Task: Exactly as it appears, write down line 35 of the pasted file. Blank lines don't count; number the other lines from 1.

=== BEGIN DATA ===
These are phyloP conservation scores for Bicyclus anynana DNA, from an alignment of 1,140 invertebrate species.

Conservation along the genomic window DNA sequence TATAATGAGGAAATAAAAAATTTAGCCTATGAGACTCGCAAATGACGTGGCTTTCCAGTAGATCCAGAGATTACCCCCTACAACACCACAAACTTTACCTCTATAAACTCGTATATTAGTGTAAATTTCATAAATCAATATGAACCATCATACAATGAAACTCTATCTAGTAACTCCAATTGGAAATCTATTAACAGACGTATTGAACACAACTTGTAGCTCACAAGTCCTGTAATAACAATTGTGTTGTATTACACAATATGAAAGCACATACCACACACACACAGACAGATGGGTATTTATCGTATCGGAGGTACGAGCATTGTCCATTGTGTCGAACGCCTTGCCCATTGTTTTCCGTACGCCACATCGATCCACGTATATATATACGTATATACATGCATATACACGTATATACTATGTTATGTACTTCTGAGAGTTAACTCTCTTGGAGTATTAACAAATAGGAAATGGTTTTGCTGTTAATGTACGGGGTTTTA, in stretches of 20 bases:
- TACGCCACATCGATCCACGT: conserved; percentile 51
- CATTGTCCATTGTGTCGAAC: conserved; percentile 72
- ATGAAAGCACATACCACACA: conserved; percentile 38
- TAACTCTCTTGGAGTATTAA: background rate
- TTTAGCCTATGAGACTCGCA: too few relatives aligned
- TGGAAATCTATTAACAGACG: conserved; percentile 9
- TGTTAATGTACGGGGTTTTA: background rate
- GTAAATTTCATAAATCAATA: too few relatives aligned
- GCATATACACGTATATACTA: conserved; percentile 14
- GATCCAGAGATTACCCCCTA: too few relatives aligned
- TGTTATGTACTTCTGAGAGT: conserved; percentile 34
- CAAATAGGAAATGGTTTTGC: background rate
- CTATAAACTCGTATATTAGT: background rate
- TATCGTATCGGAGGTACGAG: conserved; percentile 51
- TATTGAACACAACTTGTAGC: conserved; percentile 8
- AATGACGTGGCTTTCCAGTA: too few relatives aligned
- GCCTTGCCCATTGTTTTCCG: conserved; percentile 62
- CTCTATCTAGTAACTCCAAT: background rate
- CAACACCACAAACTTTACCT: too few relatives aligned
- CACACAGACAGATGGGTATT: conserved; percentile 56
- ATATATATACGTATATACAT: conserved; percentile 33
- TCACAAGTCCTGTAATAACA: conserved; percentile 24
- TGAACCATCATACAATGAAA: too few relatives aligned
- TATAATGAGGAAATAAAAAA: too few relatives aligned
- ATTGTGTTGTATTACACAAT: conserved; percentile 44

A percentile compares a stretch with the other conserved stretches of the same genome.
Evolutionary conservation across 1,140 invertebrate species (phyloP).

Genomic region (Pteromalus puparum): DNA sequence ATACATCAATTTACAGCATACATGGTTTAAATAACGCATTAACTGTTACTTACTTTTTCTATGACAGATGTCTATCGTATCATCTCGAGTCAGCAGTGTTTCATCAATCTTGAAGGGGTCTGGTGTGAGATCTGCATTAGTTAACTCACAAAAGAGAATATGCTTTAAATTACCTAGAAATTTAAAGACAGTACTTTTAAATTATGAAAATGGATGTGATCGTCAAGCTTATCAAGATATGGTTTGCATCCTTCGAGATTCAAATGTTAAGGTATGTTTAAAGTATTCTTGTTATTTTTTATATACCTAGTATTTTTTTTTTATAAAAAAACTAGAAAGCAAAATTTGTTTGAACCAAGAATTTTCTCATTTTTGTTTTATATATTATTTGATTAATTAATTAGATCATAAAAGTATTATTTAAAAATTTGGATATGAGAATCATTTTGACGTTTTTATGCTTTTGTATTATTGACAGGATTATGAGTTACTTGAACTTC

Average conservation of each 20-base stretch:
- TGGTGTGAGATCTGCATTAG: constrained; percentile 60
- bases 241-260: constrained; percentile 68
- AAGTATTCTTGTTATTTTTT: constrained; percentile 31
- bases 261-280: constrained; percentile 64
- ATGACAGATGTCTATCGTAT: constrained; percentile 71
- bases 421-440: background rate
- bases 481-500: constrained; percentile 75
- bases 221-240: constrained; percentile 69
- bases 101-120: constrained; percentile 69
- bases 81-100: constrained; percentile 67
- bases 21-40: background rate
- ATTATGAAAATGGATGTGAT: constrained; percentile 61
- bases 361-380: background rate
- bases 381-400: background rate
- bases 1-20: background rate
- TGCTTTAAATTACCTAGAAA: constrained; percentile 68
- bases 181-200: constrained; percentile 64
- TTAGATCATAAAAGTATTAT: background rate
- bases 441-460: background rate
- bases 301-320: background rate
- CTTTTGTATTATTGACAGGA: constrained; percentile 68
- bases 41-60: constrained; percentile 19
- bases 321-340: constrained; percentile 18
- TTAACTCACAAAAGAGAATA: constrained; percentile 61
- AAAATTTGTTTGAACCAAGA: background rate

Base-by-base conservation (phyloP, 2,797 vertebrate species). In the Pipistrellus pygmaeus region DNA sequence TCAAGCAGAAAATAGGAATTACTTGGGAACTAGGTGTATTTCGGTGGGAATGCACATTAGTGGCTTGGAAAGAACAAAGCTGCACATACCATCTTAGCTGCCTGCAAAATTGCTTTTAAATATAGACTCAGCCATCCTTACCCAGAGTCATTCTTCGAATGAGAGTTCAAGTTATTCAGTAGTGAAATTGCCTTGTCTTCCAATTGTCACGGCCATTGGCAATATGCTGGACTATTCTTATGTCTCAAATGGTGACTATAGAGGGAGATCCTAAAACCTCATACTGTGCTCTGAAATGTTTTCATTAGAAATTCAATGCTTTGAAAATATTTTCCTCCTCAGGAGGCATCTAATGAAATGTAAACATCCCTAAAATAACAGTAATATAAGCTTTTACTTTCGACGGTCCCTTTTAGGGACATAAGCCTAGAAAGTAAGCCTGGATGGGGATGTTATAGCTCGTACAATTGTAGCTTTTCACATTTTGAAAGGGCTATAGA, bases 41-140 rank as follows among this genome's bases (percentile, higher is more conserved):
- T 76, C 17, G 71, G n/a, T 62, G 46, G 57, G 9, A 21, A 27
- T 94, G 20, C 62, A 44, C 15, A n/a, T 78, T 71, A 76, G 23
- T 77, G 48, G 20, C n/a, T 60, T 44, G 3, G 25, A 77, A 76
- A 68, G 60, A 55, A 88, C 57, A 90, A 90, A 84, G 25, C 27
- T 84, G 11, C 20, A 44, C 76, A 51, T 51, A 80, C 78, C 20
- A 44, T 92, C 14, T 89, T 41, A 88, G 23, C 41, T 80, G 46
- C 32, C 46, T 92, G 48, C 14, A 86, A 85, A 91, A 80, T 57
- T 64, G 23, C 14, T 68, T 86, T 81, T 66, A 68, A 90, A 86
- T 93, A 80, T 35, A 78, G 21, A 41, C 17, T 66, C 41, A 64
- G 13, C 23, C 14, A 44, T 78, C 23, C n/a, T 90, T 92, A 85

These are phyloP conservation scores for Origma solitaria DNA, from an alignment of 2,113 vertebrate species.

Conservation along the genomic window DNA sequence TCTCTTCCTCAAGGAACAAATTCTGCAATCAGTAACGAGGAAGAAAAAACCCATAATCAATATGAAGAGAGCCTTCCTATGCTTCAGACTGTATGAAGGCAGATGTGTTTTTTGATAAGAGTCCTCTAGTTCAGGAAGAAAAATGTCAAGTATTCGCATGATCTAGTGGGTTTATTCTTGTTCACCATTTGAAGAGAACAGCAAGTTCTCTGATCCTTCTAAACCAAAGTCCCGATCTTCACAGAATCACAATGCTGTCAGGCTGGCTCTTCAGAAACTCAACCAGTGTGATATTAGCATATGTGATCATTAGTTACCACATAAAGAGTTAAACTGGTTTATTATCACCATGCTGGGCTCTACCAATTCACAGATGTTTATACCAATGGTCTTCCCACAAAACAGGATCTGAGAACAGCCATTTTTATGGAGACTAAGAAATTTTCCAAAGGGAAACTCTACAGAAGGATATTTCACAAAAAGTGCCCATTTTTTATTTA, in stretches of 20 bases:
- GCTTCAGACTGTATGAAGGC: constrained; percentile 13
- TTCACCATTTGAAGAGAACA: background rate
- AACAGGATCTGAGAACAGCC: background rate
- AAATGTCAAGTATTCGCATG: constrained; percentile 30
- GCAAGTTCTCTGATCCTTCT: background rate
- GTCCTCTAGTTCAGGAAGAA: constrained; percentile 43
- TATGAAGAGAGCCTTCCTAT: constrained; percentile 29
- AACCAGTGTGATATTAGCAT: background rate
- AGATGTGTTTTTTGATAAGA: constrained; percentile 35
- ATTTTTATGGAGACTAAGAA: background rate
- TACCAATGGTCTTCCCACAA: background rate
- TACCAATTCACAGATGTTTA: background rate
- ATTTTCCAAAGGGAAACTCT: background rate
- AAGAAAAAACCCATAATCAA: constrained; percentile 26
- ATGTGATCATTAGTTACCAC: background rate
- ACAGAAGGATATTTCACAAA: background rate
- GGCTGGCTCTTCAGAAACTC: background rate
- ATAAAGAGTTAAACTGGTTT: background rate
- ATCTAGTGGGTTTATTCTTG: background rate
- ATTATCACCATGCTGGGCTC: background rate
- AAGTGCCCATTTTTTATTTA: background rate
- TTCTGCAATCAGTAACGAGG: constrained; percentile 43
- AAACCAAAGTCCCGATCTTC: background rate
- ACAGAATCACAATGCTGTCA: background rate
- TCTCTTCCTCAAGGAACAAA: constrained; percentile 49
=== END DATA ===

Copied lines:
- bases 261-280: constrained; percentile 64